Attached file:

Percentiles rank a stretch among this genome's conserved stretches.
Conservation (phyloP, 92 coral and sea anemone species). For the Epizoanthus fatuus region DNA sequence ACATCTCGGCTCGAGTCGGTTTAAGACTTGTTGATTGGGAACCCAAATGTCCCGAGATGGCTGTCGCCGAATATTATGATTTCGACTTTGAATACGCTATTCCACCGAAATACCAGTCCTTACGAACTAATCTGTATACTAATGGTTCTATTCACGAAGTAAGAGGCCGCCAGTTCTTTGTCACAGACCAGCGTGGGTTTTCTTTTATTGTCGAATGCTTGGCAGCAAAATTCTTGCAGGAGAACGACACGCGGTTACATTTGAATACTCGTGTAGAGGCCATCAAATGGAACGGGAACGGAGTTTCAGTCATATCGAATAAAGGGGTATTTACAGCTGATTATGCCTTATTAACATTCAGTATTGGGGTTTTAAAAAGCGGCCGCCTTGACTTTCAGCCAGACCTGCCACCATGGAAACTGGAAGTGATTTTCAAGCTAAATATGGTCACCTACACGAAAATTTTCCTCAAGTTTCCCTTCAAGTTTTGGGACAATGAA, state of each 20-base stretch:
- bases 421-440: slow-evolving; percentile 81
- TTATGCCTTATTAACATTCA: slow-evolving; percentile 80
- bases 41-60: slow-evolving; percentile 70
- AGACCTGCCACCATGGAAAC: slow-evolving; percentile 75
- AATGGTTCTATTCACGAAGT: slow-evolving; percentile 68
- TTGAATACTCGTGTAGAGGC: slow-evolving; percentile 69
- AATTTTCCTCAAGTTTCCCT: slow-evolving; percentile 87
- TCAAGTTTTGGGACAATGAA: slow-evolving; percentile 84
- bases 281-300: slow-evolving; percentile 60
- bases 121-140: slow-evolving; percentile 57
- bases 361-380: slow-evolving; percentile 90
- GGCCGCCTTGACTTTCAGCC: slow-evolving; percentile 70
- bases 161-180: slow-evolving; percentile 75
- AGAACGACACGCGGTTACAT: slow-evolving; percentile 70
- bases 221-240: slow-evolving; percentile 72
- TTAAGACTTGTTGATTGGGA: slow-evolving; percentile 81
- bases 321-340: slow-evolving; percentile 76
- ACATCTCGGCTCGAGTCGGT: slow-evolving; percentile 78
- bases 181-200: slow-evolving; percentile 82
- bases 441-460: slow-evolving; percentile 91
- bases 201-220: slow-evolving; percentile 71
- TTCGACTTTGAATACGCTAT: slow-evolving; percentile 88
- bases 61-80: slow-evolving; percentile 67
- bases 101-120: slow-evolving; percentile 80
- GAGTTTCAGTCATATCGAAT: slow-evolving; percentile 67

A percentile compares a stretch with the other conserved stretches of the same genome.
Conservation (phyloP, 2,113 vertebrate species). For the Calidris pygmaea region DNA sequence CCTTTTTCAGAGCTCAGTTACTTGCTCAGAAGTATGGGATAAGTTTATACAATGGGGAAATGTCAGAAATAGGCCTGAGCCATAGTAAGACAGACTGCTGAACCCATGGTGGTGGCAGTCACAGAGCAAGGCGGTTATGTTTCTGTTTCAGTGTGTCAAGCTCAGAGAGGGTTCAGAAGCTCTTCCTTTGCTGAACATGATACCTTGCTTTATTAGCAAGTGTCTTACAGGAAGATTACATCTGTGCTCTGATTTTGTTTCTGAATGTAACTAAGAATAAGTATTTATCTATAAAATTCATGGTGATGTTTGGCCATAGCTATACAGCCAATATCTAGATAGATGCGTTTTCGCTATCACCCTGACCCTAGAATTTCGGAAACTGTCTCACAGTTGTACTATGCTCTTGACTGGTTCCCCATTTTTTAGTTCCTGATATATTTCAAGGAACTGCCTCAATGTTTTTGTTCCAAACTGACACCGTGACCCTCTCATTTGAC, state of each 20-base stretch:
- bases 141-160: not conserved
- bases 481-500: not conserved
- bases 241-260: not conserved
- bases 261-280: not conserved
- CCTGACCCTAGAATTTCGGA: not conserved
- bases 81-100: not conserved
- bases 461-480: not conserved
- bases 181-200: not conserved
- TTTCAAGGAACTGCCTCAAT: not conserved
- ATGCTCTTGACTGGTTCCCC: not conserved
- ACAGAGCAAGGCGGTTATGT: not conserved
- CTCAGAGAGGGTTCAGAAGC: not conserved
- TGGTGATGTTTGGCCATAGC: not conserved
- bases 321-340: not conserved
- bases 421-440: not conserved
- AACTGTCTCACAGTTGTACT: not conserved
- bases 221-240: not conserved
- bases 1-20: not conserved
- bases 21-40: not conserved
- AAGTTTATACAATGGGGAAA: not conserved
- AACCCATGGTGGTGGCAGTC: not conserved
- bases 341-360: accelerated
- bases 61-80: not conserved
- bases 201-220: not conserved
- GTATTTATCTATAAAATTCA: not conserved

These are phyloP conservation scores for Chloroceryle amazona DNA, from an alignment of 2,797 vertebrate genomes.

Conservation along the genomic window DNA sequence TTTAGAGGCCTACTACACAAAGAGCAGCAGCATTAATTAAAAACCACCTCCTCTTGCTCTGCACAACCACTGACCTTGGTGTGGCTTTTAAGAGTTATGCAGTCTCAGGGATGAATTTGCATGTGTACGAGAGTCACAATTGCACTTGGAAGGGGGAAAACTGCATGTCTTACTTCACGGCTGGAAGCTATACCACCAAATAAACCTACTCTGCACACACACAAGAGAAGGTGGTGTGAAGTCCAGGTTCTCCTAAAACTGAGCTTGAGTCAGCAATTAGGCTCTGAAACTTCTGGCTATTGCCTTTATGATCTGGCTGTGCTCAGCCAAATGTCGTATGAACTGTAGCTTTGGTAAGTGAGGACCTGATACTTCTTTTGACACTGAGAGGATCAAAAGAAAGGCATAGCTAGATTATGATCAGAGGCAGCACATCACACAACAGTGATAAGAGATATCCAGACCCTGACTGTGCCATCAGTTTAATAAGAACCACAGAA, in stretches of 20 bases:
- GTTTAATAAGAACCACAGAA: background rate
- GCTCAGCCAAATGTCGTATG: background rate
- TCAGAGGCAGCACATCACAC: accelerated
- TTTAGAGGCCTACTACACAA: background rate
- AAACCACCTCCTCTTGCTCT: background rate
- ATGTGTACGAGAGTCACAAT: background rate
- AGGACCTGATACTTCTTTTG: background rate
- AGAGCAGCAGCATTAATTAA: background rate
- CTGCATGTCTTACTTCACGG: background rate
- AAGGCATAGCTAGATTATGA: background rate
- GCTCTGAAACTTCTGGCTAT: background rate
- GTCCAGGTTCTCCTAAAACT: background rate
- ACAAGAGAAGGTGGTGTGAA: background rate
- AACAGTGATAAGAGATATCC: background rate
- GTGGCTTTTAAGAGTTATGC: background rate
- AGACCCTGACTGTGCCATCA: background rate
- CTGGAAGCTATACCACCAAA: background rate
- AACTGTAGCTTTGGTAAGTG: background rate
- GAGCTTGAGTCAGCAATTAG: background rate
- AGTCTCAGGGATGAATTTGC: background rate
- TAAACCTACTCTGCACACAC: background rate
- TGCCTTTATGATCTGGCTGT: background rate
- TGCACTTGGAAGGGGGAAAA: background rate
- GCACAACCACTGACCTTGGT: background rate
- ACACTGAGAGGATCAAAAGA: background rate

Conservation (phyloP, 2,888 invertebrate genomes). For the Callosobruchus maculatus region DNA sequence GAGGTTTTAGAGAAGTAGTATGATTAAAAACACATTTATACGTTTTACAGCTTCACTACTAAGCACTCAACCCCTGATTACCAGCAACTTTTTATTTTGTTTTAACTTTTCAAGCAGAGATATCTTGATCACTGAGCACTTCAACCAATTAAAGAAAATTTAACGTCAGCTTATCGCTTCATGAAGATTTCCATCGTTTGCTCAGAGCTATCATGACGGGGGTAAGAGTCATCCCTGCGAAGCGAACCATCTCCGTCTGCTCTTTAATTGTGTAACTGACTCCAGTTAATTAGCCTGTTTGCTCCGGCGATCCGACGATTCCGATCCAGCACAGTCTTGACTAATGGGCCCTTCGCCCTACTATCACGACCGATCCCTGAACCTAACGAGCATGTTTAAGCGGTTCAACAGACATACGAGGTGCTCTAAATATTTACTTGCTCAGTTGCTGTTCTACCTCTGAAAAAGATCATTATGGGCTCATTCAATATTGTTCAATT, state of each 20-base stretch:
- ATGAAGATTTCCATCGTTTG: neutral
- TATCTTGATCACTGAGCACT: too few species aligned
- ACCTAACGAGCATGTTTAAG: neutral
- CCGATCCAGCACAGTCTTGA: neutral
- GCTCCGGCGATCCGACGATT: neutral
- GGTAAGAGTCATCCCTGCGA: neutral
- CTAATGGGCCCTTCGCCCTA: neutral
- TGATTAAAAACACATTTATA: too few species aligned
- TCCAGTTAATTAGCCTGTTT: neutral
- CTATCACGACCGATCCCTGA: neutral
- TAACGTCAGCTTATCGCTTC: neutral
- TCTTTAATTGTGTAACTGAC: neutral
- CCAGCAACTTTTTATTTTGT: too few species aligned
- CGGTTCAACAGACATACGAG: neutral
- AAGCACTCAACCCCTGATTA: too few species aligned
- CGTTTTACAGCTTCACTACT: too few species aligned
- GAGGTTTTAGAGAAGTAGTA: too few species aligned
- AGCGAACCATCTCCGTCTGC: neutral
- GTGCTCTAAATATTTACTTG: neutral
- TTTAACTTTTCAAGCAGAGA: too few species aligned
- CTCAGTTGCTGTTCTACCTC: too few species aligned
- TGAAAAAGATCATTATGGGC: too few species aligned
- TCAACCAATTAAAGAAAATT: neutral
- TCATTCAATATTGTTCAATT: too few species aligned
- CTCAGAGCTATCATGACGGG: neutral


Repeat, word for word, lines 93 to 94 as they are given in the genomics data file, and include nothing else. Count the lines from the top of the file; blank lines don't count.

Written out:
- TAACGTCAGCTTATCGCTTC: neutral
- TCTTTAATTGTGTAACTGAC: neutral